Of course, this will be the week where you’ll see a thousand posts about how to make new year’s resolutions, why they work or don’t work, and why you should make it a goal to get in shape, or get more sleep, or drink more water, or whatever.
I’m not going to tell you those things. Quite honestly, I’m kinda on the fence about making resolutions on January 1—I appreciate the sentiment, but I know how seldom those resolutions are actually resolved. Sometimes, they merely serve as a catalyst for frustration when January 7 rolls along, and you’re already back to your Dr. Pepper-drinking, staying-up-too-late ways.
But I am in to: fresh starts, and I relish the bright-eyed, clean-feeling-in-the-air about a new year. I’ll take any excuse to spend time mulling over thoughts with a mug in one hand and a pen in the other.
Here’s what I’m about—easing in to things. There’s nothing magical about January 1, no matter how good it feels to tear away the December page on a calendar. I dig goals that are actually reachable, ideas that make sense for my stage of life and my circumstances, and covering all my plans with a smothering of grace.
There’s no reason to make a blithe resolution by January 1, as though there’s a due date for making your life better. This is also why I’m a big advocate for taking time to reflect on the old year before barging headfirst into the new one: you have a better idea of where you’re at in the whole journey of things. You’re clearer-headed about what particular goals (or resolutions, or whatever you want to call them) are best for you, right now.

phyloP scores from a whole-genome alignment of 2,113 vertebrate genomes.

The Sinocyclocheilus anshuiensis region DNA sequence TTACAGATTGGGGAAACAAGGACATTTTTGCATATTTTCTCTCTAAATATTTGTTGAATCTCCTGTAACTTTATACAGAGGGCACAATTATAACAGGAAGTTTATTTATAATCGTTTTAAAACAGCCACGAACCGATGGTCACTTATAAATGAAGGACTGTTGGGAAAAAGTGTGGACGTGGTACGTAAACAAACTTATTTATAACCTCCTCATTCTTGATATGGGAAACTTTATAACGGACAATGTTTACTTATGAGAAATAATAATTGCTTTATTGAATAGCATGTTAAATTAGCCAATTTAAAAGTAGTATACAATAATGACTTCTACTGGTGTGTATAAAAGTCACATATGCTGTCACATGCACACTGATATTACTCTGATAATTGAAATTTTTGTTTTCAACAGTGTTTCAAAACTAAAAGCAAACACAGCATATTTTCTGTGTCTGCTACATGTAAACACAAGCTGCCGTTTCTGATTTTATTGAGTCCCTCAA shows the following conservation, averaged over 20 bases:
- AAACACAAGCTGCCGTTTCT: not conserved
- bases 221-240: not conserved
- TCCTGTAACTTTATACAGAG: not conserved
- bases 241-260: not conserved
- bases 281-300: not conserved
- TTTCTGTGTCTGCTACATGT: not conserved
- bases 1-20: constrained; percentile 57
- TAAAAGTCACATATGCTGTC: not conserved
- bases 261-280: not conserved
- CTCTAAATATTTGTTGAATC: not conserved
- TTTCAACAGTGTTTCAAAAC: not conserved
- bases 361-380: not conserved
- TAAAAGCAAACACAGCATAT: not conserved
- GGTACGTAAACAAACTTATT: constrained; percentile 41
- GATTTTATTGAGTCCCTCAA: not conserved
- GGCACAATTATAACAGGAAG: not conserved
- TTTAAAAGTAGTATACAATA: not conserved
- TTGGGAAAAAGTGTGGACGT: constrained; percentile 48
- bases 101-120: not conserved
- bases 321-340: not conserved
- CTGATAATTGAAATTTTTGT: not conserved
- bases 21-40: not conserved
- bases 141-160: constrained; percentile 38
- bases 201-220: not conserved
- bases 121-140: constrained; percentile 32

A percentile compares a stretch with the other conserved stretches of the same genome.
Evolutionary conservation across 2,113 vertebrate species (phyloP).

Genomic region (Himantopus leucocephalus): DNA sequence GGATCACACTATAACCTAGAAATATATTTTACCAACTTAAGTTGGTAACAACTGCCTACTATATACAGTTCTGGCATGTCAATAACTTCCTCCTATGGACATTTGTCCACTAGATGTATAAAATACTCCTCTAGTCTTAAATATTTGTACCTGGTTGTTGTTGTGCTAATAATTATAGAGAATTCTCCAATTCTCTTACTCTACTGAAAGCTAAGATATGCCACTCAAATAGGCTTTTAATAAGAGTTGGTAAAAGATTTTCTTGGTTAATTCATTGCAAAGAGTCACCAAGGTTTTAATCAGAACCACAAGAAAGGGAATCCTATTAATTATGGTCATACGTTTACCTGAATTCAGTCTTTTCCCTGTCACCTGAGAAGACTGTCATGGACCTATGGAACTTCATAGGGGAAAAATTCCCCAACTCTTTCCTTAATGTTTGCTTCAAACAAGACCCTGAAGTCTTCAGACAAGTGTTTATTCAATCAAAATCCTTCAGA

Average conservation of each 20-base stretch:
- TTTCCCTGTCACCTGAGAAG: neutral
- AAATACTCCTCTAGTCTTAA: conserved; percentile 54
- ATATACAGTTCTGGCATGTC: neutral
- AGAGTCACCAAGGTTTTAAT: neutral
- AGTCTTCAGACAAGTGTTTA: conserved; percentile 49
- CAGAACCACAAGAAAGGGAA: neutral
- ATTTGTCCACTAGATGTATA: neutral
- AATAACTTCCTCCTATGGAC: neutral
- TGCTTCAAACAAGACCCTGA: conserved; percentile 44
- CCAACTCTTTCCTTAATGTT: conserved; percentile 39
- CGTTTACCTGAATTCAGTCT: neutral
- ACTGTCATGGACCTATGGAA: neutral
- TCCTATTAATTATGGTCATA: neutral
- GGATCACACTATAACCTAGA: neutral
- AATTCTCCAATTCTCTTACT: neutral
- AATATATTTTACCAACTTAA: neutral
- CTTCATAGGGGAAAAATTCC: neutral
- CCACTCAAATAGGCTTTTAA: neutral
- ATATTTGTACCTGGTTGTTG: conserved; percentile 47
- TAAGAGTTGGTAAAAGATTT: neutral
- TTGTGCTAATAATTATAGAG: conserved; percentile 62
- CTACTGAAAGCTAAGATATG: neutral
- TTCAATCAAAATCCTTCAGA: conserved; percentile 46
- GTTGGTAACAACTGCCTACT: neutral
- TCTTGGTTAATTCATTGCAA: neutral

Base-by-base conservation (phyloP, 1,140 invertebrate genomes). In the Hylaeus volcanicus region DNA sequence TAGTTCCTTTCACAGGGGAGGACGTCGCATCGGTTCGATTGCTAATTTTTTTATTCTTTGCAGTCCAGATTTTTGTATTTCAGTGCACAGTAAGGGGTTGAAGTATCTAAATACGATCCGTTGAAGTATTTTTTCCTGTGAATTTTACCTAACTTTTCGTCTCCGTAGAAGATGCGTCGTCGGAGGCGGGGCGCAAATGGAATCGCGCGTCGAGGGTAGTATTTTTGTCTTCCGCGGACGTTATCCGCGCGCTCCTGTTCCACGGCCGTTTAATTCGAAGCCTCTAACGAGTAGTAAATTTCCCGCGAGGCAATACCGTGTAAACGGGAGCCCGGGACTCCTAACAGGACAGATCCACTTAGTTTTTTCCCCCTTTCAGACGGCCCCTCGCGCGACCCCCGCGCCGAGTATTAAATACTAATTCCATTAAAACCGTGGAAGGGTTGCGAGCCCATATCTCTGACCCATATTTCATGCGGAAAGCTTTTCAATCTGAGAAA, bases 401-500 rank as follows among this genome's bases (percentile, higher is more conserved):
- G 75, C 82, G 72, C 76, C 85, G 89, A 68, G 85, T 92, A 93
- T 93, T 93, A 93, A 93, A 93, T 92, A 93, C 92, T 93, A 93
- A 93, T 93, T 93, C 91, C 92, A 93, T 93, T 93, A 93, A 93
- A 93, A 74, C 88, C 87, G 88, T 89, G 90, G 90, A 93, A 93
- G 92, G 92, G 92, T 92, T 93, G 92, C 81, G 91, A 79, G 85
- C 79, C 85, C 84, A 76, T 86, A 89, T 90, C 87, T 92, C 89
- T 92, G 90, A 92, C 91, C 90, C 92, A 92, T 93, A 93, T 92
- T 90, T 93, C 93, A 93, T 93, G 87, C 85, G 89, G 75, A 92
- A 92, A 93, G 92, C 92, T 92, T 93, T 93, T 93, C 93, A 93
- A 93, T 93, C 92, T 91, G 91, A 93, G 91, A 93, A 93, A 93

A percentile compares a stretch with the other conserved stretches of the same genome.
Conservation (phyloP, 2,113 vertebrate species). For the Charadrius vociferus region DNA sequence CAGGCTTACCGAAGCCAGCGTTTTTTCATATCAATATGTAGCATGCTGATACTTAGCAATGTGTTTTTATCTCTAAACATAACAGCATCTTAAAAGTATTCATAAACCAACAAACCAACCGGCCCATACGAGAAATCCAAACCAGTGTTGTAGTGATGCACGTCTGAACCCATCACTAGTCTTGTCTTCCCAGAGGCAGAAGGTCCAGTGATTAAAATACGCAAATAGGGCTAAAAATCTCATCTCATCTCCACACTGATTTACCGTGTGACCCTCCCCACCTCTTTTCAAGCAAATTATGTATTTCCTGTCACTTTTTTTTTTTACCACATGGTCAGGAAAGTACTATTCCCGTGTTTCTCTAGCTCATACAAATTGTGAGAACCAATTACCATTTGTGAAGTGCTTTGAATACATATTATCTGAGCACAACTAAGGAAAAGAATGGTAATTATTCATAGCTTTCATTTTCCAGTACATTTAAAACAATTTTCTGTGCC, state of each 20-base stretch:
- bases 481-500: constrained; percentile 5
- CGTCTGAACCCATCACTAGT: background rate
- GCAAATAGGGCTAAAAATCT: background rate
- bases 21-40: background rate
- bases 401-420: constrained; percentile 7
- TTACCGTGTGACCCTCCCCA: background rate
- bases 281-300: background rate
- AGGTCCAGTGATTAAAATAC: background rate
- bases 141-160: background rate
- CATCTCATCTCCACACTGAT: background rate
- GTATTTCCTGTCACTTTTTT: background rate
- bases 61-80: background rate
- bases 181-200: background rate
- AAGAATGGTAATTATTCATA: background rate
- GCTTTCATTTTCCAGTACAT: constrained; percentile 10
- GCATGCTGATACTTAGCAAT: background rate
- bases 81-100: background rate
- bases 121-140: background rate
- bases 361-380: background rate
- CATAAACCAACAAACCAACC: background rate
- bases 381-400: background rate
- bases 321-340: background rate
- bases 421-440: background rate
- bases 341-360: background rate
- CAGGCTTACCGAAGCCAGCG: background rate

I’m all for making goals—even big ones, the ones that seem insurmountable. But I’d rather spend the first few weeks of January recalibrating my compass to make sure I’m headed in the right direction, and THEN decide where I’d like to be by January of next year. I barely had a chance to wrap all my Christmas presents in December, let alone spend quality time in prayerful contemplation about the upcoming 365 days.
A bunch of well-intended, but ultimately meaningless, resolutions only complicates your life, and it sets you up for failure. You’ll burn out in no time. Your head will feel cluttered, and it may feel like you’re trying to live someone else’s life, aiming for someone else’s goals. Who wants to start off the year cluttered and complicated? Not me.
Start this year simply. Use these questions to reflect on last year, if you want, and then use these questions to make plans for this next year. Take your time. Sleep on your thoughts. Pray over them. Chat about big life stuff with friends or with your spouse.
And then, in a few weeks’ time, make a few goals. Maybe pick a word for the year. Or? Don’t. Simply relish in the clean slate of a new year, and see what it brings. There’s no one right way to start a year.
But don’t stress out over having big, lofty resolutions by January 1. Let’s start this year simply. Start it by listening, by reflecting, and by waiting patiently to find the right goals for your new year.
How are you celebrating New Year’s Eve? (We’re joining some friends for wine and live music, and then joining all our kids for a family-friendly countdown.)